It took forever to open my eyes, but it was worth it to see those brown eyes staring down at me. Leaning closer she pressed a kiss to my forehead, then another.

"Thank God. Thank God."

I was in bed, and my arm was swaddled up in something and smarting like a sonofabitch. "What…" My mouth was too dry to speak, so it came out nothing more than a moan.

"Shhhh." Sliding her hand under my head she tilted it up carefully and then pressed a glass of water to my mouth. "Here. Drink a little."

It was a bit of a struggle, with some of it leaking and running down my neck, but it tasted so good. Finally she took the glass away and put it down, then picked up a towel and wiped my mouth, chin and neck.

"Not too much yet, Anita. Hold on a bit."

It was light outside. Clearing my throat I tried again. "What happened?"

Her eyes were swollen, as if she'd cried a lot. Putting down the towel she took my right hand between both of hers. "You got the bastard. There was another one, too – that's why I heard something at the outhouse. They were tryin' to lure me into the open, and they would have, if you hadn't gotten him. When you started screamin' the other one figured they got me and came stormin' out. I got him. We tossed them both in the river – no papers or anythin', so nobody's goin' to know. 'Cept the guy who helped toss them in."

I stared up at her. "Harper?"

"Yeah. He was at the mill, and he's real strong, and I know he'll keep my secret…"

Stopping her frantic explanation with a press of my hand I tried to smile. "It's okay, Cody. I understand."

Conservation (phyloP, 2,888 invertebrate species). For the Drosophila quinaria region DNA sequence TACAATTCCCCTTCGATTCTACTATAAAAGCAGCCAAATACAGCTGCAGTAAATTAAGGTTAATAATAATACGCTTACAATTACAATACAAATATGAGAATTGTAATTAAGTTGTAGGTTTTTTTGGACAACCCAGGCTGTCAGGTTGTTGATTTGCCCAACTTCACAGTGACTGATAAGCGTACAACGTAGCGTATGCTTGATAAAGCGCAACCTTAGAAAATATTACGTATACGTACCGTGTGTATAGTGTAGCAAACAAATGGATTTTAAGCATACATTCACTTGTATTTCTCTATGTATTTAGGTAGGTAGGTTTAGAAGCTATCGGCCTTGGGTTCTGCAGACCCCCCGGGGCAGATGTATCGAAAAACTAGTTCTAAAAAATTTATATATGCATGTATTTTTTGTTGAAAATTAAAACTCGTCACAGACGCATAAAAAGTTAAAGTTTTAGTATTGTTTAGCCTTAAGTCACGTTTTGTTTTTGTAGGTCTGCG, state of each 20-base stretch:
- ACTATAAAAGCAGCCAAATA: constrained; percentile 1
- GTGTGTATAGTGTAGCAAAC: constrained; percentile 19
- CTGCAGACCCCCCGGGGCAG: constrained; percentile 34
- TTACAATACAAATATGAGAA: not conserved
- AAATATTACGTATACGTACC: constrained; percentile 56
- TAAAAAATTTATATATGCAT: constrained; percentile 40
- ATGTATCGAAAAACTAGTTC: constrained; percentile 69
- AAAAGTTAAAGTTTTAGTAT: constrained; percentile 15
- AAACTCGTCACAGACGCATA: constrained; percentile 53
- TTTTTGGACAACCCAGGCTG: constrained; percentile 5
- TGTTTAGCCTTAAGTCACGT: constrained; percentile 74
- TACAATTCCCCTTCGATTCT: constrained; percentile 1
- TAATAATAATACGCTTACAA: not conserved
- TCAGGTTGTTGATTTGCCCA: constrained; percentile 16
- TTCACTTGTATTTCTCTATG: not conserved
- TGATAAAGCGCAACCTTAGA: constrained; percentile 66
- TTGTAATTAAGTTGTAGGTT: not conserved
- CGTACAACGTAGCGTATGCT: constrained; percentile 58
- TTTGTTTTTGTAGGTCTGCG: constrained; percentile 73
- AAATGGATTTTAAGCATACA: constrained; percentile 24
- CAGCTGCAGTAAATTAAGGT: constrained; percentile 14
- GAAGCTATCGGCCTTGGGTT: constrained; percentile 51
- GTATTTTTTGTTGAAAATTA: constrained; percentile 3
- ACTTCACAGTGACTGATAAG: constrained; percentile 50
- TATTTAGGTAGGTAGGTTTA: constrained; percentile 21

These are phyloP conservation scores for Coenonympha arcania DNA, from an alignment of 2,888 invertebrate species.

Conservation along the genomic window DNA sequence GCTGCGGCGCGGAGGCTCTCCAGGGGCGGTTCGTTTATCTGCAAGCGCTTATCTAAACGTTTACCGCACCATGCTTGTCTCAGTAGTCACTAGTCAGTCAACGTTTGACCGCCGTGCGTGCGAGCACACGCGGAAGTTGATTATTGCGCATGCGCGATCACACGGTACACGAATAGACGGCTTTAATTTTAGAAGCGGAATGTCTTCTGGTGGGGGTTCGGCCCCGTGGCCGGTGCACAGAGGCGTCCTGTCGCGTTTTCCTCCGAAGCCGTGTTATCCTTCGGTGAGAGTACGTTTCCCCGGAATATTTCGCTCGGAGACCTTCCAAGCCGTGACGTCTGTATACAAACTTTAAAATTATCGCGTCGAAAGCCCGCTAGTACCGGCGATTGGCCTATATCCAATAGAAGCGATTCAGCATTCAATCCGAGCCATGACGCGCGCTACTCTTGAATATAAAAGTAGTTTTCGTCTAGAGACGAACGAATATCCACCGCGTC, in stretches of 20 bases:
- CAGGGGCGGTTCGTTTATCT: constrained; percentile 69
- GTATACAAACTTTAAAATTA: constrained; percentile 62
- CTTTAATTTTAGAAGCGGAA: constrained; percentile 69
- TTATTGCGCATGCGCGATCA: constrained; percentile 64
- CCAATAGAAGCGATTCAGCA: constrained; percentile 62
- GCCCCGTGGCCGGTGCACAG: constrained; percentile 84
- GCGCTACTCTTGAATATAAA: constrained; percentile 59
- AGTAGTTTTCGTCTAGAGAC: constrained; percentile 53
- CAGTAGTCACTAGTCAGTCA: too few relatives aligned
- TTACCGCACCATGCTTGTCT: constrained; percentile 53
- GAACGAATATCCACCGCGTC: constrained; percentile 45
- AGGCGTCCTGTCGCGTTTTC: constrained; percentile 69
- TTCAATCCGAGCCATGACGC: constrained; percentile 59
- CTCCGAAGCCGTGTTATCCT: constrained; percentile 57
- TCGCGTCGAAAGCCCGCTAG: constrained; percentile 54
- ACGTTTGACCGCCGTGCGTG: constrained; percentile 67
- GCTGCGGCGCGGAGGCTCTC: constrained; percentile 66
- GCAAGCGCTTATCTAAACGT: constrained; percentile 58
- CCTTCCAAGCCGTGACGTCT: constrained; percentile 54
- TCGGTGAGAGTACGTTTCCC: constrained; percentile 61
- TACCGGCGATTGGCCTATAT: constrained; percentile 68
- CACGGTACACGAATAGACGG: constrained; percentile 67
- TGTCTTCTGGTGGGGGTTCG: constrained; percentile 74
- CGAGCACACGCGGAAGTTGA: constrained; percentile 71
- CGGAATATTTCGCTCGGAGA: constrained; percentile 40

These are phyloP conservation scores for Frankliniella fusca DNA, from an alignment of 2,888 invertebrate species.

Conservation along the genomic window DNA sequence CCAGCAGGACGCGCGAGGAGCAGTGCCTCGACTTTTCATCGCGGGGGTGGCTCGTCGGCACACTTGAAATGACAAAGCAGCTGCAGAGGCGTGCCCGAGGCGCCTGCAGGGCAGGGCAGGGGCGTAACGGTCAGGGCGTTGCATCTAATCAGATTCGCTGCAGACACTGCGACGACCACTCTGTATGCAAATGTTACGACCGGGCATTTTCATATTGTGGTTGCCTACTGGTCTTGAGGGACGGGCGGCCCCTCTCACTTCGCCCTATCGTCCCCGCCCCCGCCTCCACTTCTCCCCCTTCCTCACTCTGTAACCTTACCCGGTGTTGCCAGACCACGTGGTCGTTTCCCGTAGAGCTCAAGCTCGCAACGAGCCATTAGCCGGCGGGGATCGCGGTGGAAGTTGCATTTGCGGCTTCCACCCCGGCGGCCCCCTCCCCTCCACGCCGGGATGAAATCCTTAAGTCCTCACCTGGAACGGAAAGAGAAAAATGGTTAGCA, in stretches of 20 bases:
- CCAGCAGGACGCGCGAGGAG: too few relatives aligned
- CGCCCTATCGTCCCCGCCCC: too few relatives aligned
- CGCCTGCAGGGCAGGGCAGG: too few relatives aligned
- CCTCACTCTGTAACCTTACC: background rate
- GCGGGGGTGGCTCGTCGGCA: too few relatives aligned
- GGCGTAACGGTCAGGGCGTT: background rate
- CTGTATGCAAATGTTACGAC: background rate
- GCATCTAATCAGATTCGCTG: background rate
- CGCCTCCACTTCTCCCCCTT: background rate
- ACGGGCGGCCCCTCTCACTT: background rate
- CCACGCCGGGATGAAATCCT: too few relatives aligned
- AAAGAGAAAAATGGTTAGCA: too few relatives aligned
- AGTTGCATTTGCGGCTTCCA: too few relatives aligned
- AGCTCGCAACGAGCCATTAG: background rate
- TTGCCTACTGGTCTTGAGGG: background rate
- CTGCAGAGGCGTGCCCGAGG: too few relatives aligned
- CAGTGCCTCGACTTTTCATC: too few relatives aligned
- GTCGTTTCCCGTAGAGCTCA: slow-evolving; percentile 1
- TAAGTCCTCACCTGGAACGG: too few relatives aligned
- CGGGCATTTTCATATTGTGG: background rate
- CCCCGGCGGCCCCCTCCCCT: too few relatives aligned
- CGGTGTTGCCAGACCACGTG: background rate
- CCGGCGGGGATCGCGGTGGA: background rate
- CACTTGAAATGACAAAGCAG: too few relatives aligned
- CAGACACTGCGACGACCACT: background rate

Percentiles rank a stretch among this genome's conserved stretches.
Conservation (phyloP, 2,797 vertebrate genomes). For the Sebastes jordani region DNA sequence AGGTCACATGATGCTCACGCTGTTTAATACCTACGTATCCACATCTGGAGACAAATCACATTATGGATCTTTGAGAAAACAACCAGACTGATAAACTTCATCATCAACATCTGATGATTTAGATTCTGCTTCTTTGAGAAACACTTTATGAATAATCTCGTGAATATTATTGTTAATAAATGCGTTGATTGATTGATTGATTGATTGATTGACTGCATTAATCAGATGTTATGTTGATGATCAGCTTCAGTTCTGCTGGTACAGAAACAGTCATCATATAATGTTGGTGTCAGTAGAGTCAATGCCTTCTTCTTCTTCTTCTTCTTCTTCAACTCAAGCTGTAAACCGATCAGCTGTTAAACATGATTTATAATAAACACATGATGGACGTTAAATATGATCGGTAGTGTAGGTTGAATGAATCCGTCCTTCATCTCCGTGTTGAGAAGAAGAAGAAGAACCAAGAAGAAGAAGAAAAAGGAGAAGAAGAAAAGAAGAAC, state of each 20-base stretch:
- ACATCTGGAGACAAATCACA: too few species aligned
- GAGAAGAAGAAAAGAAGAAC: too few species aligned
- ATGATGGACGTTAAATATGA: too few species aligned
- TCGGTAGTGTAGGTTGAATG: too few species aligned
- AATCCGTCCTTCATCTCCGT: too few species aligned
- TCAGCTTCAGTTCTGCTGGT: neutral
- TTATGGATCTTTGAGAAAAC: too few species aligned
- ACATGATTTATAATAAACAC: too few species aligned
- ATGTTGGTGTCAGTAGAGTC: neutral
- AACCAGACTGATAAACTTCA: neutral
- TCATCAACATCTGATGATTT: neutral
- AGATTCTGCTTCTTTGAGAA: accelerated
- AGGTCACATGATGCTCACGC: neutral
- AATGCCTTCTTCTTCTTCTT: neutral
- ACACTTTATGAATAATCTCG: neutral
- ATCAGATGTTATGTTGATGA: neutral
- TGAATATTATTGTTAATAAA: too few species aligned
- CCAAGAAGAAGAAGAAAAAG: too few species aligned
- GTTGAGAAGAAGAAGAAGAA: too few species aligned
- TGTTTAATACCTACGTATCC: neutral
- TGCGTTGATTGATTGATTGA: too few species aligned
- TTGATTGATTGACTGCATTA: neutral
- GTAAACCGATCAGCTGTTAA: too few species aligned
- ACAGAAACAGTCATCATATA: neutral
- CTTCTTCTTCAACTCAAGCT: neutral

She looked at me like she was trying to see the truth, and then squeezed my hand back. "I was so scared." Suddenly her eyes were full of tears again. "I thought it was real bad when I heard you screamin' like that, Anita. I've never heard you like that."

"It hurt so much. Still does." I peered down and saw only bandages. "What's the damage?"

From the way her gaze slipped down I knew it bad news. "The bastard hit you in the arm, and then you broke it in two places when you fell. It's not a good break, Anita – you snapped your elbow. Doc Brady came in and set it this morning, but he said we'll have to see what happens."

I swallowed against my nerves and the tide of pain under the surface. "Okay. We'll have to see."

"Yeah." She stroked a cool hand over my forehead like she was brushing away my hair, and then shifted from the chair to the side of the bed. "It'll be fine. I'll look after you, you know that."

"I know." Her hand was stroking my forehead again and I wanted to stay awake forever just to feel that, but I was too tired and I hurt too much. It was enough to know that she was there when I fell asleep.

It wasn't easy, that was for sure. My left arm was useless to me. Any effort to shift even my shoulder led to uncontrollable pain, and I had to keep it in a sling all of the time. For a while it hurt to move any way I tried. Cody gave up going to the mill during the day to look after me. I told her I'd be fine, but it was such an obvious lie that I couldn't even believe it.

I couldn't do a thing for myself. Cody cooked, she cleaned, she washed my hair (and sometimes me, though that's where I drew the line. Or tried to, in any case) and helped me dress in the mornings.

The wound itself was an ugly thing. The bastard had hit me in the upper arm and taken out a chunk of flesh. It healed without too many complications, though, but it left an unsightly scar that I didn't like to look at.

Two months in the doc came to check on me, and took off the splint. I hurt without it, but he said that if I didn't start using it soon, little by little, I was gonna have big trouble later on. Cody set out to do this the way she did everything – like it was her sole aim in life. I suppose it was, at that time. Every morning she'd make me breakfast, and then make me do some stretching and small exercises. It only took me two sessions to start swearing – the pain was constant, and she made it worse – but she laughed it off.